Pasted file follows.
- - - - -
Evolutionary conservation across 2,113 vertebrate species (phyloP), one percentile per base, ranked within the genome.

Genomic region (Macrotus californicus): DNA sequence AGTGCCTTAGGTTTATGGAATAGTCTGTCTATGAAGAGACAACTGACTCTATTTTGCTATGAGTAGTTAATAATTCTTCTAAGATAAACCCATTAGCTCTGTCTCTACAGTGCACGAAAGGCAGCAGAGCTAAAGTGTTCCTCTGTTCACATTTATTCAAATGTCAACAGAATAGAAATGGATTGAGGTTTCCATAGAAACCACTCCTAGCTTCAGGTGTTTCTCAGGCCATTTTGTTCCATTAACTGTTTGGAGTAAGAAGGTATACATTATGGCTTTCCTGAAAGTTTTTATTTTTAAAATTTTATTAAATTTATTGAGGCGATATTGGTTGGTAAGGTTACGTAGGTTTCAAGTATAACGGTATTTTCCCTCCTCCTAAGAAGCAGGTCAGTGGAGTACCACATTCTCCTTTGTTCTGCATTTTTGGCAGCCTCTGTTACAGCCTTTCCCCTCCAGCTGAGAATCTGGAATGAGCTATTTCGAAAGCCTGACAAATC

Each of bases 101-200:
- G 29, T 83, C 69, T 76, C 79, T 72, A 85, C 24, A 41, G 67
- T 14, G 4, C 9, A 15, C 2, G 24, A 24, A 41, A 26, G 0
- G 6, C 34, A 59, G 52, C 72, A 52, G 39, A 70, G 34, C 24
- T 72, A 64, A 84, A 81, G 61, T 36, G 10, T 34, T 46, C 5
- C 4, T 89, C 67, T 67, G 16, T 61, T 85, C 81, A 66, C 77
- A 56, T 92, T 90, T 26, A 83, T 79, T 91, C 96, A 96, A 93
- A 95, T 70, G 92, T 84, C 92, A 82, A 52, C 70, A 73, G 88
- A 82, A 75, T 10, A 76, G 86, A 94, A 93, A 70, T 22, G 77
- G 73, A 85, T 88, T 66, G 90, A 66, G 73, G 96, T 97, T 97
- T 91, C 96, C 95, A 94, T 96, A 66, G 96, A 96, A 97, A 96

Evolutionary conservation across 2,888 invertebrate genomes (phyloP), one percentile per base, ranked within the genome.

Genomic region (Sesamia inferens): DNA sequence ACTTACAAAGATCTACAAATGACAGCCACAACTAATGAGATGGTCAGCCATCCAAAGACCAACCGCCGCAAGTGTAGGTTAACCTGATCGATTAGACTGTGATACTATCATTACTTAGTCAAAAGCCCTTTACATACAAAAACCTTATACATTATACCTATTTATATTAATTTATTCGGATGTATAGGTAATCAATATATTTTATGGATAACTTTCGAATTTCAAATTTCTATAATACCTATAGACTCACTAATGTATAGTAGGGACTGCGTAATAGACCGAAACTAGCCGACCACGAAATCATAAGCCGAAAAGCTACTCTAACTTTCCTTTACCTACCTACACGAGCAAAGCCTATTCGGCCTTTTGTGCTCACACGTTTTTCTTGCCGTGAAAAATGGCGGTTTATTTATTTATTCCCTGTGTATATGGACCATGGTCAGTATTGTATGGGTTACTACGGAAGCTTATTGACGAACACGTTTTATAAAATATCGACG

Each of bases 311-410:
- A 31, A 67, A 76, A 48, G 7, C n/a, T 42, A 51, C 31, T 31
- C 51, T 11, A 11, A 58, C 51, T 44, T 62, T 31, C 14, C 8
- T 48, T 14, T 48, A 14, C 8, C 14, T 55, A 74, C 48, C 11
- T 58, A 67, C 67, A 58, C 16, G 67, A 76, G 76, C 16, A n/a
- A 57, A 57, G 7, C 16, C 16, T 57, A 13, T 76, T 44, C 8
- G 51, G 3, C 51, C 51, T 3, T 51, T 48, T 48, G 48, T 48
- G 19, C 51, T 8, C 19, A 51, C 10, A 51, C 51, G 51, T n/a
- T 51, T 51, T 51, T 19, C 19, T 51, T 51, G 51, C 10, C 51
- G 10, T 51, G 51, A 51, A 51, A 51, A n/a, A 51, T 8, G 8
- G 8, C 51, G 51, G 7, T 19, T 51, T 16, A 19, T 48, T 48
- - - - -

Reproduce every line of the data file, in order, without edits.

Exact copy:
Evolutionary conservation across 2,113 vertebrate species (phyloP), one percentile per base, ranked within the genome.

Genomic region (Macrotus californicus): DNA sequence AGTGCCTTAGGTTTATGGAATAGTCTGTCTATGAAGAGACAACTGACTCTATTTTGCTATGAGTAGTTAATAATTCTTCTAAGATAAACCCATTAGCTCTGTCTCTACAGTGCACGAAAGGCAGCAGAGCTAAAGTGTTCCTCTGTTCACATTTATTCAAATGTCAACAGAATAGAAATGGATTGAGGTTTCCATAGAAACCACTCCTAGCTTCAGGTGTTTCTCAGGCCATTTTGTTCCATTAACTGTTTGGAGTAAGAAGGTATACATTATGGCTTTCCTGAAAGTTTTTATTTTTAAAATTTTATTAAATTTATTGAGGCGATATTGGTTGGTAAGGTTACGTAGGTTTCAAGTATAACGGTATTTTCCCTCCTCCTAAGAAGCAGGTCAGTGGAGTACCACATTCTCCTTTGTTCTGCATTTTTGGCAGCCTCTGTTACAGCCTTTCCCCTCCAGCTGAGAATCTGGAATGAGCTATTTCGAAAGCCTGACAAATC

Each of bases 101-200:
- G 29, T 83, C 69, T 76, C 79, T 72, A 85, C 24, A 41, G 67
- T 14, G 4, C 9, A 15, C 2, G 24, A 24, A 41, A 26, G 0
- G 6, C 34, A 59, G 52, C 72, A 52, G 39, A 70, G 34, C 24
- T 72, A 64, A 84, A 81, G 61, T 36, G 10, T 34, T 46, C 5
- C 4, T 89, C 67, T 67, G 16, T 61, T 85, C 81, A 66, C 77
- A 56, T 92, T 90, T 26, A 83, T 79, T 91, C 96, A 96, A 93
- A 95, T 70, G 92, T 84, C 92, A 82, A 52, C 70, A 73, G 88
- A 82, A 75, T 10, A 76, G 86, A 94, A 93, A 70, T 22, G 77
- G 73, A 85, T 88, T 66, G 90, A 66, G 73, G 96, T 97, T 97
- T 91, C 96, C 95, A 94, T 96, A 66, G 96, A 96, A 97, A 96

Evolutionary conservation across 2,888 invertebrate genomes (phyloP), one percentile per base, ranked within the genome.

Genomic region (Sesamia inferens): DNA sequence ACTTACAAAGATCTACAAATGACAGCCACAACTAATGAGATGGTCAGCCATCCAAAGACCAACCGCCGCAAGTGTAGGTTAACCTGATCGATTAGACTGTGATACTATCATTACTTAGTCAAAAGCCCTTTACATACAAAAACCTTATACATTATACCTATTTATATTAATTTATTCGGATGTATAGGTAATCAATATATTTTATGGATAACTTTCGAATTTCAAATTTCTATAATACCTATAGACTCACTAATGTATAGTAGGGACTGCGTAATAGACCGAAACTAGCCGACCACGAAATCATAAGCCGAAAAGCTACTCTAACTTTCCTTTACCTACCTACACGAGCAAAGCCTATTCGGCCTTTTGTGCTCACACGTTTTTCTTGCCGTGAAAAATGGCGGTTTATTTATTTATTCCCTGTGTATATGGACCATGGTCAGTATTGTATGGGTTACTACGGAAGCTTATTGACGAACACGTTTTATAAAATATCGACG

Each of bases 311-410:
- A 31, A 67, A 76, A 48, G 7, C n/a, T 42, A 51, C 31, T 31
- C 51, T 11, A 11, A 58, C 51, T 44, T 62, T 31, C 14, C 8
- T 48, T 14, T 48, A 14, C 8, C 14, T 55, A 74, C 48, C 11
- T 58, A 67, C 67, A 58, C 16, G 67, A 76, G 76, C 16, A n/a
- A 57, A 57, G 7, C 16, C 16, T 57, A 13, T 76, T 44, C 8
- G 51, G 3, C 51, C 51, T 3, T 51, T 48, T 48, G 48, T 48
- G 19, C 51, T 8, C 19, A 51, C 10, A 51, C 51, G 51, T n/a
- T 51, T 51, T 51, T 19, C 19, T 51, T 51, G 51, C 10, C 51
- G 10, T 51, G 51, A 51, A 51, A 51, A n/a, A 51, T 8, G 8
- G 8, C 51, G 51, G 7, T 19, T 51, T 16, A 19, T 48, T 48